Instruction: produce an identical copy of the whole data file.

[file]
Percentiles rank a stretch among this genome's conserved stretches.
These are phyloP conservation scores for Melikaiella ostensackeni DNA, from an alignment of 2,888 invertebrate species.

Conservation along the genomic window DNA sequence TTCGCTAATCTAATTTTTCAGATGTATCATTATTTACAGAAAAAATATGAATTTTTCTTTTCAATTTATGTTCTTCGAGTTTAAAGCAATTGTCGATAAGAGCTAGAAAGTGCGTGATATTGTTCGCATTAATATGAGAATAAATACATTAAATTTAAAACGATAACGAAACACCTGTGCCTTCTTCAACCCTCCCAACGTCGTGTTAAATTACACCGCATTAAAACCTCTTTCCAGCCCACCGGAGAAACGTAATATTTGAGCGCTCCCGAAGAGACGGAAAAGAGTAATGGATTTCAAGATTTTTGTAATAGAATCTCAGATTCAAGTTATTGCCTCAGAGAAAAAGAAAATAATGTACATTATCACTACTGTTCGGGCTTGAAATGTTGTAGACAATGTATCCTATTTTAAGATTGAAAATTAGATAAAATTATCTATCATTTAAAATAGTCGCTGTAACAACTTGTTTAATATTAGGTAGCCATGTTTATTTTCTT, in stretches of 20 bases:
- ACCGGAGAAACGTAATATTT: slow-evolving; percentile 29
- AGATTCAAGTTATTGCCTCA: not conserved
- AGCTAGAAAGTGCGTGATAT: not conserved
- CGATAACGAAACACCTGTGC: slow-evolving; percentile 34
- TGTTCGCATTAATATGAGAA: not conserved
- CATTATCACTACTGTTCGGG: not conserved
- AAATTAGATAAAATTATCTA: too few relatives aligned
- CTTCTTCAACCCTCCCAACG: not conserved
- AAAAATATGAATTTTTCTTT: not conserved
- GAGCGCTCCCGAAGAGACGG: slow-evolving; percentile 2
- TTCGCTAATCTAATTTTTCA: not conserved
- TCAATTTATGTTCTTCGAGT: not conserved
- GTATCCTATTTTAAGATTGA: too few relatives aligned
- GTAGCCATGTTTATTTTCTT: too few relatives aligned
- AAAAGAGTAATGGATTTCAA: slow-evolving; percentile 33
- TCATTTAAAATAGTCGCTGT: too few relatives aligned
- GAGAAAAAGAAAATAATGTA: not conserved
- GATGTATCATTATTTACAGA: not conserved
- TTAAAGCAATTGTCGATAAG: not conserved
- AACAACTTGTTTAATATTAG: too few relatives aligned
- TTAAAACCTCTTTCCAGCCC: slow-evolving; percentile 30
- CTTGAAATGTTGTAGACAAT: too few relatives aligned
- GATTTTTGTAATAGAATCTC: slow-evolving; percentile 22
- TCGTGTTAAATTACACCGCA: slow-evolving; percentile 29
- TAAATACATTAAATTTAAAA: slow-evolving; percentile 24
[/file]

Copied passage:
Percentiles rank a stretch among this genome's conserved stretches.
These are phyloP conservation scores for Melikaiella ostensackeni DNA, from an alignment of 2,888 invertebrate species.

Conservation along the genomic window DNA sequence TTCGCTAATCTAATTTTTCAGATGTATCATTATTTACAGAAAAAATATGAATTTTTCTTTTCAATTTATGTTCTTCGAGTTTAAAGCAATTGTCGATAAGAGCTAGAAAGTGCGTGATATTGTTCGCATTAATATGAGAATAAATACATTAAATTTAAAACGATAACGAAACACCTGTGCCTTCTTCAACCCTCCCAACGTCGTGTTAAATTACACCGCATTAAAACCTCTTTCCAGCCCACCGGAGAAACGTAATATTTGAGCGCTCCCGAAGAGACGGAAAAGAGTAATGGATTTCAAGATTTTTGTAATAGAATCTCAGATTCAAGTTATTGCCTCAGAGAAAAAGAAAATAATGTACATTATCACTACTGTTCGGGCTTGAAATGTTGTAGACAATGTATCCTATTTTAAGATTGAAAATTAGATAAAATTATCTATCATTTAAAATAGTCGCTGTAACAACTTGTTTAATATTAGGTAGCCATGTTTATTTTCTT, in stretches of 20 bases:
- ACCGGAGAAACGTAATATTT: slow-evolving; percentile 29
- AGATTCAAGTTATTGCCTCA: not conserved
- AGCTAGAAAGTGCGTGATAT: not conserved
- CGATAACGAAACACCTGTGC: slow-evolving; percentile 34
- TGTTCGCATTAATATGAGAA: not conserved
- CATTATCACTACTGTTCGGG: not conserved
- AAATTAGATAAAATTATCTA: too few relatives aligned
- CTTCTTCAACCCTCCCAACG: not conserved
- AAAAATATGAATTTTTCTTT: not conserved
- GAGCGCTCCCGAAGAGACGG: slow-evolving; percentile 2
- TTCGCTAATCTAATTTTTCA: not conserved
- TCAATTTATGTTCTTCGAGT: not conserved
- GTATCCTATTTTAAGATTGA: too few relatives aligned
- GTAGCCATGTTTATTTTCTT: too few relatives aligned
- AAAAGAGTAATGGATTTCAA: slow-evolving; percentile 33
- TCATTTAAAATAGTCGCTGT: too few relatives aligned
- GAGAAAAAGAAAATAATGTA: not conserved
- GATGTATCATTATTTACAGA: not conserved
- TTAAAGCAATTGTCGATAAG: not conserved
- AACAACTTGTTTAATATTAG: too few relatives aligned
- TTAAAACCTCTTTCCAGCCC: slow-evolving; percentile 30
- CTTGAAATGTTGTAGACAAT: too few relatives aligned
- GATTTTTGTAATAGAATCTC: slow-evolving; percentile 22
- TCGTGTTAAATTACACCGCA: slow-evolving; percentile 29
- TAAATACATTAAATTTAAAA: slow-evolving; percentile 24